Sermon – January 8, 2017
One of the chief complaints that people tend to lay against Christians is that we simply nit-pick from Scripture the things to which we adhere. Homosexuality? No, the bible denies it as a valid way of life for a child of God. But, they ask, “What of slavery? It is rampant in Scriptures, never forbid, and yet Christians today are directly (and rightly) against it? How is this not like homosexuality?” What shall we do with this argument? What help does Paul provide to us in thinking through the difficult issue of slavery and the Christian’s righteousness is an unrighteous world?
1. Slavery is reformed in Scripture
While it is true that Scripture does not condemn slavery, it undermines it at every turn. The OT sees only contextual difference between service and slavery (Exo 21:1-11; Lev. 25:39-40); roundly rejects the mistreatment of slaves/servants (Exo 21:26-32); and considers slaves/servants as subject to the same rules and regulations as Israelites (Deut 5:12-15). What of the NT?
2. Servants, serve with sincerity
Before turning his attention to the masters, Paul focuses on the servants, likely for the practical reason that there is simply more of them. Paul instructs them to work hard, whether their masters notice or not. Christian, do not be hypocritical in your work!
3. Servants, serve the Savior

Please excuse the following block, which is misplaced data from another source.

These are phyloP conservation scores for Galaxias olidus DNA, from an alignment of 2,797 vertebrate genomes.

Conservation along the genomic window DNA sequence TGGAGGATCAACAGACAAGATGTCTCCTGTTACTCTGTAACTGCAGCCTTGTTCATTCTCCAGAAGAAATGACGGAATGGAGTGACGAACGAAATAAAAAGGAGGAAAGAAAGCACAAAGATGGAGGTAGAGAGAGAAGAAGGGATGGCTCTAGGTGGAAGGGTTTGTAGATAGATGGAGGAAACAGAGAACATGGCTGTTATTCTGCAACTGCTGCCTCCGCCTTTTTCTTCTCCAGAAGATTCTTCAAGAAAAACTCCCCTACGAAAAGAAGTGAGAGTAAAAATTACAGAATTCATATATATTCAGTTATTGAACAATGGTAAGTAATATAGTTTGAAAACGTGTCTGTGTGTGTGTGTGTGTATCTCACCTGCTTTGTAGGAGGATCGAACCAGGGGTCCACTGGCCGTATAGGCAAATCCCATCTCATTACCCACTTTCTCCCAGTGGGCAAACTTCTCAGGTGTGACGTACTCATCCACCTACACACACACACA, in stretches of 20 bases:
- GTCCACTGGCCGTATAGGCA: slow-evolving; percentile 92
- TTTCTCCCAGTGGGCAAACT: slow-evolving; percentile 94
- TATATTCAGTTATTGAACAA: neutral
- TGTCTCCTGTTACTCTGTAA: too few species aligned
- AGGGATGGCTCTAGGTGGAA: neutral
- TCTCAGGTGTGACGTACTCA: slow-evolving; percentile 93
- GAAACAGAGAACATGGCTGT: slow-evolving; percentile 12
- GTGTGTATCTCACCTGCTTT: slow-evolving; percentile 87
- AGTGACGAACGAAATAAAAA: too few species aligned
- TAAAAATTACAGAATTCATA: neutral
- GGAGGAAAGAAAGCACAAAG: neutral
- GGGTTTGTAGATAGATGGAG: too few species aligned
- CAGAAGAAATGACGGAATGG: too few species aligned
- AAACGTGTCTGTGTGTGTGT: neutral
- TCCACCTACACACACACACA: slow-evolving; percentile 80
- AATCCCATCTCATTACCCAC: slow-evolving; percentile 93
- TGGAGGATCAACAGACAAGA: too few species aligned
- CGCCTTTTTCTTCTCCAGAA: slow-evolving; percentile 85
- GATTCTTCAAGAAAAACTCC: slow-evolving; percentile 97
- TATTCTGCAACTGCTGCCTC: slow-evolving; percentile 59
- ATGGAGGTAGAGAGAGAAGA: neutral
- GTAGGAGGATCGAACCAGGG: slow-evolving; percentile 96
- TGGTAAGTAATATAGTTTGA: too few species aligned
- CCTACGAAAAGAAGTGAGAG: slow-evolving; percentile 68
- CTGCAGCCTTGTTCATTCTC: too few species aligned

Paul provides the main impetus for your sincere work: you truly work for the Lord. If you are to honor the Lord in all you do, demonstrating a heart, mind, soul, and body bent on loving him, you are to work for your earthly masters the same way.
4. Servants, serve for satisfaction
Finally, the fact that you are serving the Lord means, by implication, that you are finally paid by him as well. Christian, you true master is not stingy, but gregarious and liberal with all that is his. Work hard, for there is a great reward!
5. Masters, serve
Finally, Paul turns to the masters, and reminds them that they too have a master to whom they will give an account. Here, Paul levels the field shockingly: implying masters need to demonstrate both fairness and equality in dealing with servants.
Turning to our original question, while Paul doesn’t overturn slavery, he radically undermines it to the point where, in Christian hands, the practice ceases to look like slavery at all. Paul’s message, then, is both countercultural and wise, reframing the practice without the grave damage which would have been reaped by calling for its demolition. In doing so, he provides insight into our own situations, giving us both exhortations and encouragements toward hard work. Work like this world is not your own!